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Mol Microbiol. 2003 Feb;47(4):1113-22.

Identification of a protein, YneA, responsible for cell division suppression during the SOS response in Bacillus subtilis.

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Department of Microbial Cell Biology, Graduate School of Biological Sciences, Nara Institute of Science and Technology, 8916-5, Takayama, Ikoma, Nara 630-0101, Japan.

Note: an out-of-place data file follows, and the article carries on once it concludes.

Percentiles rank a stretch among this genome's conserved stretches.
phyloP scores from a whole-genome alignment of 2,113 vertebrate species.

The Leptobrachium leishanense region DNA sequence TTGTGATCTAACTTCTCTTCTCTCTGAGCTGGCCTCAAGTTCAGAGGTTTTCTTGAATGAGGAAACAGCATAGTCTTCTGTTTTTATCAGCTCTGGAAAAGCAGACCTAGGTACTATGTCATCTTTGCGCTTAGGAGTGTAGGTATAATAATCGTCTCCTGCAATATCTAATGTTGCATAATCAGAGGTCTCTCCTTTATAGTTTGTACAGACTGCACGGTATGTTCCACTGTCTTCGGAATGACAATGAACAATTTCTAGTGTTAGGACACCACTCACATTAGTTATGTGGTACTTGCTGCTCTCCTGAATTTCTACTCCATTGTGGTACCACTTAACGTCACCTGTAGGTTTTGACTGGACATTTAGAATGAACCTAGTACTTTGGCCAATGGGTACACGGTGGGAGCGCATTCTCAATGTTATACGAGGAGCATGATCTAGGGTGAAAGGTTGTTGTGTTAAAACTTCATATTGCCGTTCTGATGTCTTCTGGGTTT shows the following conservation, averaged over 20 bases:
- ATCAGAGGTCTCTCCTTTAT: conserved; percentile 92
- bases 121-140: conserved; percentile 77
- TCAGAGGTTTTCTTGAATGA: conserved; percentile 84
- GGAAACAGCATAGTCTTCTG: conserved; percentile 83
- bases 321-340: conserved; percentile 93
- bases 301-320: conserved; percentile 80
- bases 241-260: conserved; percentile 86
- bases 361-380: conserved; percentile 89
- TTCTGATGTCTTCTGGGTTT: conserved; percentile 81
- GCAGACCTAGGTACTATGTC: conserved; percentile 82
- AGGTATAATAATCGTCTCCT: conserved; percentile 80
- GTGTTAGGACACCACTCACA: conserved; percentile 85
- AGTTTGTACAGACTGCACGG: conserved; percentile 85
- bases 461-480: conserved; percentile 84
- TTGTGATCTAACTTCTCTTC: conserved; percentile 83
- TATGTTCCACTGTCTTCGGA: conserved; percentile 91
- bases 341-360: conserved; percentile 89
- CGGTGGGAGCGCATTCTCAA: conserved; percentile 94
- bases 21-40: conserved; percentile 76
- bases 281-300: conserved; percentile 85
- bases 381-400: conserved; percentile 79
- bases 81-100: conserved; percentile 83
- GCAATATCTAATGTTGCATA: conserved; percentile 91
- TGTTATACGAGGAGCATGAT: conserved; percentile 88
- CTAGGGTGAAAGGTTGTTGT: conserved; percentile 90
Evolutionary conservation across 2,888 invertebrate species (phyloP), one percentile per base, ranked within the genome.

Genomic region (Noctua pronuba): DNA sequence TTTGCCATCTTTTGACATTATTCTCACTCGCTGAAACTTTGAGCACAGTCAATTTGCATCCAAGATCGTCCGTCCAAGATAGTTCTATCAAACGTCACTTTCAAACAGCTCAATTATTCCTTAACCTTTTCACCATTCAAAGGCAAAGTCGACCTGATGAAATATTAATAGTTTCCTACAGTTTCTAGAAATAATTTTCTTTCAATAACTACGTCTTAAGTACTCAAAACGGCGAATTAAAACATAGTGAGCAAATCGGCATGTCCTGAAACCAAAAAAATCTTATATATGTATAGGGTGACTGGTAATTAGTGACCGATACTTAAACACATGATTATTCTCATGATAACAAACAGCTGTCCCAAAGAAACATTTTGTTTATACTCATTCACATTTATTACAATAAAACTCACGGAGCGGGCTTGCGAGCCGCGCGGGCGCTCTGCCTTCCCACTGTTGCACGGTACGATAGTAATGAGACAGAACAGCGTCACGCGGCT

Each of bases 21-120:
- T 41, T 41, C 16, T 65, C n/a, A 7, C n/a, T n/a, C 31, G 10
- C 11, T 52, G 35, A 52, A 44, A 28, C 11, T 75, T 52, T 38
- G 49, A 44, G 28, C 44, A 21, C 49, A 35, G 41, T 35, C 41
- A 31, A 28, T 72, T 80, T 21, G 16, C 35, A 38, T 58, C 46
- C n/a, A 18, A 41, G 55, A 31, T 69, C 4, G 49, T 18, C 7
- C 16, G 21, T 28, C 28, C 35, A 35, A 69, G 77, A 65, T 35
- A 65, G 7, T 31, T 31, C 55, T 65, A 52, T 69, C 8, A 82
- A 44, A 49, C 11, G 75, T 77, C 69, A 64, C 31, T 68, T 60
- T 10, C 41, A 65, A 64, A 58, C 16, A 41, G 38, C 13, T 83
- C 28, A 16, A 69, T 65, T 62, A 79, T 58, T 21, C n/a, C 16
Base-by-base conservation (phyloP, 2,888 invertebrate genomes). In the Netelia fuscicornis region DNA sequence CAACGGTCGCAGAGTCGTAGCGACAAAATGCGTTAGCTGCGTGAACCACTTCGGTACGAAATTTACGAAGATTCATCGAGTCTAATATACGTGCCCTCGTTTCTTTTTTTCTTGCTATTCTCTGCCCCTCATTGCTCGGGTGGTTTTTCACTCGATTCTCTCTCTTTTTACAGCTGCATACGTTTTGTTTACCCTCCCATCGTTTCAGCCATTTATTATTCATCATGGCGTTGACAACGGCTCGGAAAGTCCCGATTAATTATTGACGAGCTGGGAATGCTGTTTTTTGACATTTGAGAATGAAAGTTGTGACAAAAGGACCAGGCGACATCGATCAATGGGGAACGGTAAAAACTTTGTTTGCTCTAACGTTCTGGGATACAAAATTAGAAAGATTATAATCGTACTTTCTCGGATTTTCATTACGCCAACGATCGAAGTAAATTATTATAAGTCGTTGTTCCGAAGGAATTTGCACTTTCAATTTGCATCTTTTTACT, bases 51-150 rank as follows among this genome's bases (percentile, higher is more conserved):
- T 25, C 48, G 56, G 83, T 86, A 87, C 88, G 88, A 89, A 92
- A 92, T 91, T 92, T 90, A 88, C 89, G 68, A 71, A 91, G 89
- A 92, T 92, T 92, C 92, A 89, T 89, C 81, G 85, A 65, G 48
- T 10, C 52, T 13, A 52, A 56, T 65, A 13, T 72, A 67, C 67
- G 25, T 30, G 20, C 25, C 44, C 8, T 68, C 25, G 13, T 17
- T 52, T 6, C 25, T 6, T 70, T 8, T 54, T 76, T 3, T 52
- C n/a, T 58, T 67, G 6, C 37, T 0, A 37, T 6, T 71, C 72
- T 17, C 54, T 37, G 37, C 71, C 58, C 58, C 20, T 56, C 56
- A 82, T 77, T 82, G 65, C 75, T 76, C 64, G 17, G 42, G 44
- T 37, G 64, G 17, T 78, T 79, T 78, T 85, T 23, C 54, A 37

A knock-out mutant of the dinR gene that encodes the SOS regulon repressor in Bacillus subtilis was constructed. The yneA, yneB and ynzC genes transcribed divergently from the dinR gene were strongly induced in mutant cells. Northern hybridization analyses revealed that these genes collectively form an operon and belong to the SOS regulon. The simultaneous deletion of dinR and yneA suppressed the filamentous phenotype of the dinR mutant. Furthermore, although yneA is suppressed in the wild-type cell in the absence of SOS induction, artificial expression of the YneA protein using an IPTG-inducible promoter resulted in cell elongation. Disruption of yneA significantly reduced cell elongation after the induction of the SOS response by mitomycin C in dinR+ cells. These results indicate that the YneA protein is responsible for cell division suppression during the SOS response in B. subtilis. Localization of the FtsZ protein to the cell division site was reduced in dinR-disrupted or yneA-expressing cells, further suggesting that the YneA protein suppresses cell division through the suppression of FtsZ ring formation. Interestingly, the B. subtilis YneA protein is structurally and phylogenetically unrelated to its functional counterpart in Escherichia coli, SulA.

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